Deficit proposals to reduce Medicare GME support would "threaten access to critical services unavailable elsewhere and reduce physician training at a time when patient needs are increasing," Kirch wrote.
For Mitchell, it's a big part of her job to keep tabs on physician shortages and what she terms "inactivity in Congress and the administration" related to funding of physician education, as well as the pending collision of physician shortages and the patient demand for care. In a little over a year, as many as 32 million Americans will enter the health care system with health insurance, as the U.S. experiences the physician shortage.
That shortfall in medical service providers is exacerbated by the fact that one in three physicians is 60 or older, the typical age of retirement for doctors, Mitchell says. "Just like the general population is aging, and the Baby Boomers aging into Medicare, we have the physician Baby Boomers are approaching their retirement," she says.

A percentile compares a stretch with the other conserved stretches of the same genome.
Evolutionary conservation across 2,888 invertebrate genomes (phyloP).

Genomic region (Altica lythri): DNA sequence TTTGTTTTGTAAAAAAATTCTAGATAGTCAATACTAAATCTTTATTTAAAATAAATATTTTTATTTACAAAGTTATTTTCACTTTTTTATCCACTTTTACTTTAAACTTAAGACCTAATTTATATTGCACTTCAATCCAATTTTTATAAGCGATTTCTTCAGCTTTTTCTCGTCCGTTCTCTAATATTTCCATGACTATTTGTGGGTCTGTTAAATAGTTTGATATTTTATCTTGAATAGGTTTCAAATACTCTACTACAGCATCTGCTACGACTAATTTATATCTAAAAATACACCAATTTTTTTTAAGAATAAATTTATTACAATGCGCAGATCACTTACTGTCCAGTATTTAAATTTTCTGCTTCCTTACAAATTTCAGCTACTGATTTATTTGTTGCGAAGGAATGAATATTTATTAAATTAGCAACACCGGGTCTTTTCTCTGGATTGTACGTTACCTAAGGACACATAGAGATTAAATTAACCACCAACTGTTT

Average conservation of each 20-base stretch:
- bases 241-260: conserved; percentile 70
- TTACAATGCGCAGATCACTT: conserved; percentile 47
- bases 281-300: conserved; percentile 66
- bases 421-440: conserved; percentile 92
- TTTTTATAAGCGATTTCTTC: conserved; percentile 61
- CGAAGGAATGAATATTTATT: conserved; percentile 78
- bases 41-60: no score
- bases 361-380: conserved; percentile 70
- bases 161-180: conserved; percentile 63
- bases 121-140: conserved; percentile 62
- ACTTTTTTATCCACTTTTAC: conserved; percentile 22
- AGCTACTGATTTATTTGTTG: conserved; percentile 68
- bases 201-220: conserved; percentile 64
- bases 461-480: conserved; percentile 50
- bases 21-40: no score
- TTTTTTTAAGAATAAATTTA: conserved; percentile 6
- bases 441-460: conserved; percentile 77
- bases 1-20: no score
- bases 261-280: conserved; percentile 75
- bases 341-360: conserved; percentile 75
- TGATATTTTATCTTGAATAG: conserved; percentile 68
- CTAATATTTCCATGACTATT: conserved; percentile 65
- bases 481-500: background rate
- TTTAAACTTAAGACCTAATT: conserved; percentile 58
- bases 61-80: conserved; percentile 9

The problem of medical school education funding, or as Mitchell puts it—"the massive cuts in support for physician training"—isn't as widely debated as the other issues, but may certainly add to the physician shortage as the AAMC sees it.
"Congress must lift the freeze on Medicare-supported residency positions," the AAMC said in a report this year. "Because all physicians must complete three or more years of residency training after they receive an MD degree, Medicare must continue paying for its share of training costs by supporting at least a 15% increase in GME (Graduate Medical Education) positions, allowing teaching hospitals to prepare another 4,000 physicians a year to meet the needs of 2020 and beyond."